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September 2011

Lyric For The Day 30.9.11 from I Don't Want To Know by Swell Season (written by John Martyn)

Johnny Boy... 

“Yes, it's getting hard to listen
Hard for us to use our eyes
'Cause all around the gold is glistening
Making sure it keeps us hypnotised

I don't want to know 'bout evil, I only want to know about love
I don't want to know 'bout evil, I only want to know about love”

-      I Don’t Want To Know by Swell Season (written by John Martyn)

The new Tribute album to the late John Martyn, Johnny Boy Would Love This..., has a few wonderful revelations on it. This is one of them. Swell Season do a great job with it and, as a song from Solid Air that I wasn’t that familiar with, I was blown away by the spiritual insight. The obsessiveness and addiction of materialism is leading us astray. Indeed the refrain suggests that it was “evil” and perhaps distracting us from what really matters – love! There is an echo of Romans 12:9 about it too – “Love must be sincere. Hate what is evil; cling to what is good” – though whether Martyn would have any knowledge of this I am not sure. Still, this is a lovely refrain to shape your daily decisions.



I love living in Northern Ireland. I have continually chosen it as my place to live and bring up my family. I committed my life before God, in whatever small ways I could, to its improvement, healing and transformation. However, living in Northern Ireland has many uncomfortable moments. One such moment arrived this week with the story that rang out across the world that Rihanna had been told to put some clothes on by a farmer from Bangor whose field Rihanna was using to shoot her new video. How embarrassing. It took me back to the early nineties when the world sniggered about my home town of Ballymena when they banned ELO from playing in the town because of drink, debauchery and the devil. It was Mr Blue Sky for goodness sake; they were hardly Black Sabbath!

So here we are again, our particularly conservative corner of the Emerald Isle all red faced because of some farmer. Could he not have found the fun in his fundamentalism! And yet, that is not what makes me uncomfortable. What makes me uneasy is the space I find myself in, somewhere between the farmer and the pop star. Yes, though I immediately scorned the religious nutter for being so uncool and 19th century I then started to ask if I thought it was ok for a woman to not only get her kit off in a field in Co. Down, where only a few passersby would see her and head to work to share their coup, but then show her cavorting to my young daughters who will watch the video on MTV and be sexualised about their gender and suggested what they should do with their bodies.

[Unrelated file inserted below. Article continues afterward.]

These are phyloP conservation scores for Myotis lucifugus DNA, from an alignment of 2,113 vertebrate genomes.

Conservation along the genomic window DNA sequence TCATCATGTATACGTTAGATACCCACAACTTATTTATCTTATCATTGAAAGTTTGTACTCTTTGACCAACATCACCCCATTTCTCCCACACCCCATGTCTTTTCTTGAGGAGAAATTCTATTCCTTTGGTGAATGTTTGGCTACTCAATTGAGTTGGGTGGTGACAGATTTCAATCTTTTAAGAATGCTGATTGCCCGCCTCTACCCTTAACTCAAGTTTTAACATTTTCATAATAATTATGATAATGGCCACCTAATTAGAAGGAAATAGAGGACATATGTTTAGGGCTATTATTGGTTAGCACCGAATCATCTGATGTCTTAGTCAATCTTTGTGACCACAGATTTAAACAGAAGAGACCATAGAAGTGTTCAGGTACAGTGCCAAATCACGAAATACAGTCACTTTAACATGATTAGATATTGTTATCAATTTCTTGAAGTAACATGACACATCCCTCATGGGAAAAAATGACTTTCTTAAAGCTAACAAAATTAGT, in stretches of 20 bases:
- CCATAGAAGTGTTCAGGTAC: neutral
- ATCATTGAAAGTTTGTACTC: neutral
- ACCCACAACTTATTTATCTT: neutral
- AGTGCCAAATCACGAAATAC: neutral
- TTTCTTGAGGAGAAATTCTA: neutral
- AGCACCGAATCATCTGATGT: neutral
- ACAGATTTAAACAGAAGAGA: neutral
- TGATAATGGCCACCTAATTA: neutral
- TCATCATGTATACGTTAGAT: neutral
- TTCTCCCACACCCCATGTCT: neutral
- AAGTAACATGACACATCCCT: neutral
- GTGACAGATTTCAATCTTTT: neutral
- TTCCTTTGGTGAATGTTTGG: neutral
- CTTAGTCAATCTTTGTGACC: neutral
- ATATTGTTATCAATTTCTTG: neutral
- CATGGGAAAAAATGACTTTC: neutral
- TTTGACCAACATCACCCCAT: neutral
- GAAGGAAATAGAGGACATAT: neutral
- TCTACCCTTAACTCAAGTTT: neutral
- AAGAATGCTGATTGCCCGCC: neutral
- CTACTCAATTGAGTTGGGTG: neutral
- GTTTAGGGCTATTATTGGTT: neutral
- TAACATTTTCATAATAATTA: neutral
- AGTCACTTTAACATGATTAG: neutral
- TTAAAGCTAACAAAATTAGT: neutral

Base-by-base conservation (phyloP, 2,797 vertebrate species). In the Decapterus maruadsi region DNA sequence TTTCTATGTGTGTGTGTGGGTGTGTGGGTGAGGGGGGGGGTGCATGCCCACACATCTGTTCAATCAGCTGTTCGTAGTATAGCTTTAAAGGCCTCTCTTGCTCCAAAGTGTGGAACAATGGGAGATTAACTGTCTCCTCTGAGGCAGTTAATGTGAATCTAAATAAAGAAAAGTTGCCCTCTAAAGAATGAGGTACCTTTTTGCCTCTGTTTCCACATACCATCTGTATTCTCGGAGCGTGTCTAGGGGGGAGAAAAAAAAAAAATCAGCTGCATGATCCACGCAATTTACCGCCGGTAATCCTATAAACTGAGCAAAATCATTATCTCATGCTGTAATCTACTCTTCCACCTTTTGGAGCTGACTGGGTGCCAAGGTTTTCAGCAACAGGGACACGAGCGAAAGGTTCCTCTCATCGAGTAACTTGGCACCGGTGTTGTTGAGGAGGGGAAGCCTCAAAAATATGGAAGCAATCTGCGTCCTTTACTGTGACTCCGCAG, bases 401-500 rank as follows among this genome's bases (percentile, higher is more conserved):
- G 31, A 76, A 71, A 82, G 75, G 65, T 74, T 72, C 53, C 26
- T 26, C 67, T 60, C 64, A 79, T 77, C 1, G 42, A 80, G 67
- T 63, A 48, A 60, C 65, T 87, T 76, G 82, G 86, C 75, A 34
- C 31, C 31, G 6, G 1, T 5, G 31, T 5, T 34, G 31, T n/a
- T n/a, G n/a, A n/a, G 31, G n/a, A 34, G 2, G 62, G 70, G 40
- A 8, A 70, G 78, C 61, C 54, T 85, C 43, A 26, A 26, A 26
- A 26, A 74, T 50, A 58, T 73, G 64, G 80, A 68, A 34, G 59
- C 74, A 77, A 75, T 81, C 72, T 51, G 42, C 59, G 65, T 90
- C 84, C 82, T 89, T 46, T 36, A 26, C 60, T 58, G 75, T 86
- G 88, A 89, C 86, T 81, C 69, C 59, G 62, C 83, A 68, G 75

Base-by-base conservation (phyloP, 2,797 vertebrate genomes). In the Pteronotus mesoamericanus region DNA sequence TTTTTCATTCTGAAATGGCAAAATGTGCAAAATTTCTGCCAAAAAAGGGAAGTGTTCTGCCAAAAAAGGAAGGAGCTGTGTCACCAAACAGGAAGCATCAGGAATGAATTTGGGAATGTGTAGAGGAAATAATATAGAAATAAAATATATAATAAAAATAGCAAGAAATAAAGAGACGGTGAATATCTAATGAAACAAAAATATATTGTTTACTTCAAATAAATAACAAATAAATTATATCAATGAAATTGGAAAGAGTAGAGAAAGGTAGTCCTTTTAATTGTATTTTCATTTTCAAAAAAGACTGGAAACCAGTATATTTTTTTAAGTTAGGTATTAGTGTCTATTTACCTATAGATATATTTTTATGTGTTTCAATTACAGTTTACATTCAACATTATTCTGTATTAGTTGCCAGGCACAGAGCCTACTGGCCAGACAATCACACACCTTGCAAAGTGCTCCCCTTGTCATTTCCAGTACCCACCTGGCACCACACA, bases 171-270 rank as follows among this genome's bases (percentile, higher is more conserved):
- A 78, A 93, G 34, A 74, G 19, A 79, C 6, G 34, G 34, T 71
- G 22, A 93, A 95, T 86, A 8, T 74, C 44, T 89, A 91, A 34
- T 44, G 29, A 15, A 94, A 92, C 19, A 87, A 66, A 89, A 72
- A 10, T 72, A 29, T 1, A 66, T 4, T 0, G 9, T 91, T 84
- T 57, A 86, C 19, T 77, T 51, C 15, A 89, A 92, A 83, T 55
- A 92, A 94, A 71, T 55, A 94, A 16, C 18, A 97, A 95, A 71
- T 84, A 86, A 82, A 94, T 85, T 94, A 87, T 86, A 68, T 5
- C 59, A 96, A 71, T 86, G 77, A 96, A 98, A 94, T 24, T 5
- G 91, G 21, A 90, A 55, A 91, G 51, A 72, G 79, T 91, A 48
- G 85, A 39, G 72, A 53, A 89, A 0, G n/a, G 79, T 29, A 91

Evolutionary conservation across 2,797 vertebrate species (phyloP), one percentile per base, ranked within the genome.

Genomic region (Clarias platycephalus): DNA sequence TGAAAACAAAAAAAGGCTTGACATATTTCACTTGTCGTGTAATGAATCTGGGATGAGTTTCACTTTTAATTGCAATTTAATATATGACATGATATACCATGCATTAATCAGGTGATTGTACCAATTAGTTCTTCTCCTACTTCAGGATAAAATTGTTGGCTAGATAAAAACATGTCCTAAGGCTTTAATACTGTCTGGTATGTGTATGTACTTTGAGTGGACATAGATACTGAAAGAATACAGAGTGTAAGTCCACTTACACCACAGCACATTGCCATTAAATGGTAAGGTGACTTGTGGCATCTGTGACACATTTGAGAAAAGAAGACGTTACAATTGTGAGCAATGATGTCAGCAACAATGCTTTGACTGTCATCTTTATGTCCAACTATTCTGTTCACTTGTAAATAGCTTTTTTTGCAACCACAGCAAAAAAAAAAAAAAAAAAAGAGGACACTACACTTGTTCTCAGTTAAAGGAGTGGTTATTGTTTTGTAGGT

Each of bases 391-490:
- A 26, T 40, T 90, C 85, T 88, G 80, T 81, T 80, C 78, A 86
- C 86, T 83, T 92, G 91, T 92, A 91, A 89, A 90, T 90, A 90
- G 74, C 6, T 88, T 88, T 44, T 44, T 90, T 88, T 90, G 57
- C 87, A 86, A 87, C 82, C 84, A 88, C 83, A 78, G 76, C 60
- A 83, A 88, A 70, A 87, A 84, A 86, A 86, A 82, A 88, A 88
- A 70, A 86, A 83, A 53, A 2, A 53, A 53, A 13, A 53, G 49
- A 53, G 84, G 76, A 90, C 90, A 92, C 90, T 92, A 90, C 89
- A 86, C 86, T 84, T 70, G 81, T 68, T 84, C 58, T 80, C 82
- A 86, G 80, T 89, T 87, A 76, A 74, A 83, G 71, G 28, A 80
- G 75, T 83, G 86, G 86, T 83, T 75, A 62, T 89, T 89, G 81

Last Christmas when X Factor showed some more than dubious sexual innuendo by both Rihanna and Britney Speirs, and called it fit for children’s viewing, I was one of many who wrote to Ofcom to share my thoughts. Just last week I was appalled during the Queen’s University Fresher’s Week when a local night club 411 drove a truck around the campus with very scantily clad young girls on the back. I am no prude. The fundamentalist farmer won’t be inviting me to preach in his Church but we need to make sure that our society begins to readdress our loose values around sex and the way we portray women. Having been a University Chaplain I have been close to the effects whether it is girls with low self image because they cannot look like Rihanna in skimpy clothes, a low self image that many times leads to self harm or eating disorders. I have had to walk out of the Students Union staring at the floor in case my eyes met with girls wearing next to nothing and as I left I have worried about the possible dangers that their state of dress added to their alcohol consumption might put them in.

MTV videos, magazine covers and the like have taken its toll on how men see women and what importance we put on sexual intimacy. Much as I cringe at the thought of an Ulster farmer telling a Barbadian superstar to put some clothes on and meet God I am also very uneasy about Rihanna’s contribution to the cheapening of women and sex. I’m uneasy because I might just think that of the two the farmer has done the least damage and perhaps most good. Could it be to quote Steve Taylor we are so open minded that our souls have leaked out!

DAVID BROWNE: Fire and Rain - book review

Fire and Rain 
David Browne’s take on 1970 is an intriguing read. He takes four of the era’s major artists, The Beatles, Crosby Stills Nash & Young, Simon & Garfunkel and James Taylor and in the telling of their struggles through that year reveals the ending of the dreams of the sixties; cultural and social as well as artistic. John Lennon suggested as much not long after in his song God and Jackson Browne would write his Before The Deluge and The Pretender on a similar thesis so nothing new there but the way Browne uses Let It Be, Deja Vu, Bridge Over Trouble Water and Sweet Baby James and the artists who made those records is an intriguing drama and argument. The idea might be better than the follow through but if you are a fan of the era and these particular artists, as I am, you end up glad that Browne’s wife suggested he do a book about his favourite artists and era. It is informative. I was amazed to learn things I didn’t know about The Beatles and he had me uploading the records that I carefully listened to while reading.